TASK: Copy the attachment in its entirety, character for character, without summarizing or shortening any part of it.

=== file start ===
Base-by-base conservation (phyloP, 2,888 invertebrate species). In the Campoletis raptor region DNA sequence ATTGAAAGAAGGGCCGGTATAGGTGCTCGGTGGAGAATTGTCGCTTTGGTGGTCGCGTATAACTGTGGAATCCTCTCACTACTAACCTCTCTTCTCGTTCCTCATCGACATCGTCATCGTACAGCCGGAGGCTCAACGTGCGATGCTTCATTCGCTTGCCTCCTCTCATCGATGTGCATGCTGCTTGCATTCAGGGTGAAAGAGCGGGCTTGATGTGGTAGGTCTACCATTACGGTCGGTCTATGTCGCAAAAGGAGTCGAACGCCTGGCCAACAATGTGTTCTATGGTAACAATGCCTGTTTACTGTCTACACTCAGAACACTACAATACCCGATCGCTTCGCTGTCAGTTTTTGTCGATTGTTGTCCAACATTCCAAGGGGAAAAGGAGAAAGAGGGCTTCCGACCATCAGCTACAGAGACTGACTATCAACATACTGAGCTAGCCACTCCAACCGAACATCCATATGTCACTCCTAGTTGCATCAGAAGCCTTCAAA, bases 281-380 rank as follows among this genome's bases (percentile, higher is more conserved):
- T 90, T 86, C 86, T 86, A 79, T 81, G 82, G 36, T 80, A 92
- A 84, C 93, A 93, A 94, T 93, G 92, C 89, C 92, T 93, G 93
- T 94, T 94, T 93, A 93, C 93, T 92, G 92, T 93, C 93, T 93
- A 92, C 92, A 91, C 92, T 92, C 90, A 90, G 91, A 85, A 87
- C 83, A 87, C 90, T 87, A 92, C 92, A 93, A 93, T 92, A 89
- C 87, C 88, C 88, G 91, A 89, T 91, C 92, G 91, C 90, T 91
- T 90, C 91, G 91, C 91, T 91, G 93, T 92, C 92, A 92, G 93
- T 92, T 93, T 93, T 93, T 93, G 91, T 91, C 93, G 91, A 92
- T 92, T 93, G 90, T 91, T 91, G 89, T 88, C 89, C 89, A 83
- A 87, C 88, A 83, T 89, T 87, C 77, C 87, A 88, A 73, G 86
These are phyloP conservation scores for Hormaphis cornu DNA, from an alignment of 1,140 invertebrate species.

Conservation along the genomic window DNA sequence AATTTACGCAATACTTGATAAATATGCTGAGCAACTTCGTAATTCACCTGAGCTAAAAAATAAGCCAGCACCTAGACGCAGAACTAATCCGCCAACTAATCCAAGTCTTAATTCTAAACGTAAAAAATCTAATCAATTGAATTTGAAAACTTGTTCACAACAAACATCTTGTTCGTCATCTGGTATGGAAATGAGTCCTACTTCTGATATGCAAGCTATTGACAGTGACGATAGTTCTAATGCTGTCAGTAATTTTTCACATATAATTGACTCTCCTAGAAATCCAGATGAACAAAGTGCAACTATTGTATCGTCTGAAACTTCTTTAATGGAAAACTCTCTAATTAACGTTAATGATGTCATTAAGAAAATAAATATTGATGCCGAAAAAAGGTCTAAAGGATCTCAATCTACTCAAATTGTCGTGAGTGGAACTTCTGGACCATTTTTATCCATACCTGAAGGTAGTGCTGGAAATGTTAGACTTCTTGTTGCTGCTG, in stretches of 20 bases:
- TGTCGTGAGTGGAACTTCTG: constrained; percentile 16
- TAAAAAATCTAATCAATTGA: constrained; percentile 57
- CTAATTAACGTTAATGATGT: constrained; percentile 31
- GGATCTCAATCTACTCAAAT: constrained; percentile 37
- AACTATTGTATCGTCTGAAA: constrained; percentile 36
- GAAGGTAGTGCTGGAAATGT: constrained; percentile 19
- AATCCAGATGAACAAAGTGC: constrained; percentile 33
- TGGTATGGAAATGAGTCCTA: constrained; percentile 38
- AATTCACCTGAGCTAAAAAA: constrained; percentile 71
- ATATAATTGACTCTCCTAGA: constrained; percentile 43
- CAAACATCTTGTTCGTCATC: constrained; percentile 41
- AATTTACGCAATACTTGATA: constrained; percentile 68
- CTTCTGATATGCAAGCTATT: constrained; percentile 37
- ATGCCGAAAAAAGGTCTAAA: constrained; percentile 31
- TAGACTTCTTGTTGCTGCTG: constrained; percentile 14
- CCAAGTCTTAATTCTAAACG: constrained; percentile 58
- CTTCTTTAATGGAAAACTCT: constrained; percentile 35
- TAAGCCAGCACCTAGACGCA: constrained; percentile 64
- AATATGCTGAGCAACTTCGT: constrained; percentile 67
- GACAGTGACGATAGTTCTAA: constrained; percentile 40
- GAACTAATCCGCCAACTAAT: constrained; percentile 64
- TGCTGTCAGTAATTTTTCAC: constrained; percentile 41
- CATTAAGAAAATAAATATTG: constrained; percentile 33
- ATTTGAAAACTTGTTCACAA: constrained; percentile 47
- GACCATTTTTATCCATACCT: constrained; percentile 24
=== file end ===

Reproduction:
Base-by-base conservation (phyloP, 2,888 invertebrate species). In the Campoletis raptor region DNA sequence ATTGAAAGAAGGGCCGGTATAGGTGCTCGGTGGAGAATTGTCGCTTTGGTGGTCGCGTATAACTGTGGAATCCTCTCACTACTAACCTCTCTTCTCGTTCCTCATCGACATCGTCATCGTACAGCCGGAGGCTCAACGTGCGATGCTTCATTCGCTTGCCTCCTCTCATCGATGTGCATGCTGCTTGCATTCAGGGTGAAAGAGCGGGCTTGATGTGGTAGGTCTACCATTACGGTCGGTCTATGTCGCAAAAGGAGTCGAACGCCTGGCCAACAATGTGTTCTATGGTAACAATGCCTGTTTACTGTCTACACTCAGAACACTACAATACCCGATCGCTTCGCTGTCAGTTTTTGTCGATTGTTGTCCAACATTCCAAGGGGAAAAGGAGAAAGAGGGCTTCCGACCATCAGCTACAGAGACTGACTATCAACATACTGAGCTAGCCACTCCAACCGAACATCCATATGTCACTCCTAGTTGCATCAGAAGCCTTCAAA, bases 281-380 rank as follows among this genome's bases (percentile, higher is more conserved):
- T 90, T 86, C 86, T 86, A 79, T 81, G 82, G 36, T 80, A 92
- A 84, C 93, A 93, A 94, T 93, G 92, C 89, C 92, T 93, G 93
- T 94, T 94, T 93, A 93, C 93, T 92, G 92, T 93, C 93, T 93
- A 92, C 92, A 91, C 92, T 92, C 90, A 90, G 91, A 85, A 87
- C 83, A 87, C 90, T 87, A 92, C 92, A 93, A 93, T 92, A 89
- C 87, C 88, C 88, G 91, A 89, T 91, C 92, G 91, C 90, T 91
- T 90, C 91, G 91, C 91, T 91, G 93, T 92, C 92, A 92, G 93
- T 92, T 93, T 93, T 93, T 93, G 91, T 91, C 93, G 91, A 92
- T 92, T 93, G 90, T 91, T 91, G 89, T 88, C 89, C 89, A 83
- A 87, C 88, A 83, T 89, T 87, C 77, C 87, A 88, A 73, G 86
These are phyloP conservation scores for Hormaphis cornu DNA, from an alignment of 1,140 invertebrate species.

Conservation along the genomic window DNA sequence AATTTACGCAATACTTGATAAATATGCTGAGCAACTTCGTAATTCACCTGAGCTAAAAAATAAGCCAGCACCTAGACGCAGAACTAATCCGCCAACTAATCCAAGTCTTAATTCTAAACGTAAAAAATCTAATCAATTGAATTTGAAAACTTGTTCACAACAAACATCTTGTTCGTCATCTGGTATGGAAATGAGTCCTACTTCTGATATGCAAGCTATTGACAGTGACGATAGTTCTAATGCTGTCAGTAATTTTTCACATATAATTGACTCTCCTAGAAATCCAGATGAACAAAGTGCAACTATTGTATCGTCTGAAACTTCTTTAATGGAAAACTCTCTAATTAACGTTAATGATGTCATTAAGAAAATAAATATTGATGCCGAAAAAAGGTCTAAAGGATCTCAATCTACTCAAATTGTCGTGAGTGGAACTTCTGGACCATTTTTATCCATACCTGAAGGTAGTGCTGGAAATGTTAGACTTCTTGTTGCTGCTG, in stretches of 20 bases:
- TGTCGTGAGTGGAACTTCTG: constrained; percentile 16
- TAAAAAATCTAATCAATTGA: constrained; percentile 57
- CTAATTAACGTTAATGATGT: constrained; percentile 31
- GGATCTCAATCTACTCAAAT: constrained; percentile 37
- AACTATTGTATCGTCTGAAA: constrained; percentile 36
- GAAGGTAGTGCTGGAAATGT: constrained; percentile 19
- AATCCAGATGAACAAAGTGC: constrained; percentile 33
- TGGTATGGAAATGAGTCCTA: constrained; percentile 38
- AATTCACCTGAGCTAAAAAA: constrained; percentile 71
- ATATAATTGACTCTCCTAGA: constrained; percentile 43
- CAAACATCTTGTTCGTCATC: constrained; percentile 41
- AATTTACGCAATACTTGATA: constrained; percentile 68
- CTTCTGATATGCAAGCTATT: constrained; percentile 37
- ATGCCGAAAAAAGGTCTAAA: constrained; percentile 31
- TAGACTTCTTGTTGCTGCTG: constrained; percentile 14
- CCAAGTCTTAATTCTAAACG: constrained; percentile 58
- CTTCTTTAATGGAAAACTCT: constrained; percentile 35
- TAAGCCAGCACCTAGACGCA: constrained; percentile 64
- AATATGCTGAGCAACTTCGT: constrained; percentile 67
- GACAGTGACGATAGTTCTAA: constrained; percentile 40
- GAACTAATCCGCCAACTAAT: constrained; percentile 64
- TGCTGTCAGTAATTTTTCAC: constrained; percentile 41
- CATTAAGAAAATAAATATTG: constrained; percentile 33
- ATTTGAAAACTTGTTCACAA: constrained; percentile 47
- GACCATTTTTATCCATACCT: constrained; percentile 24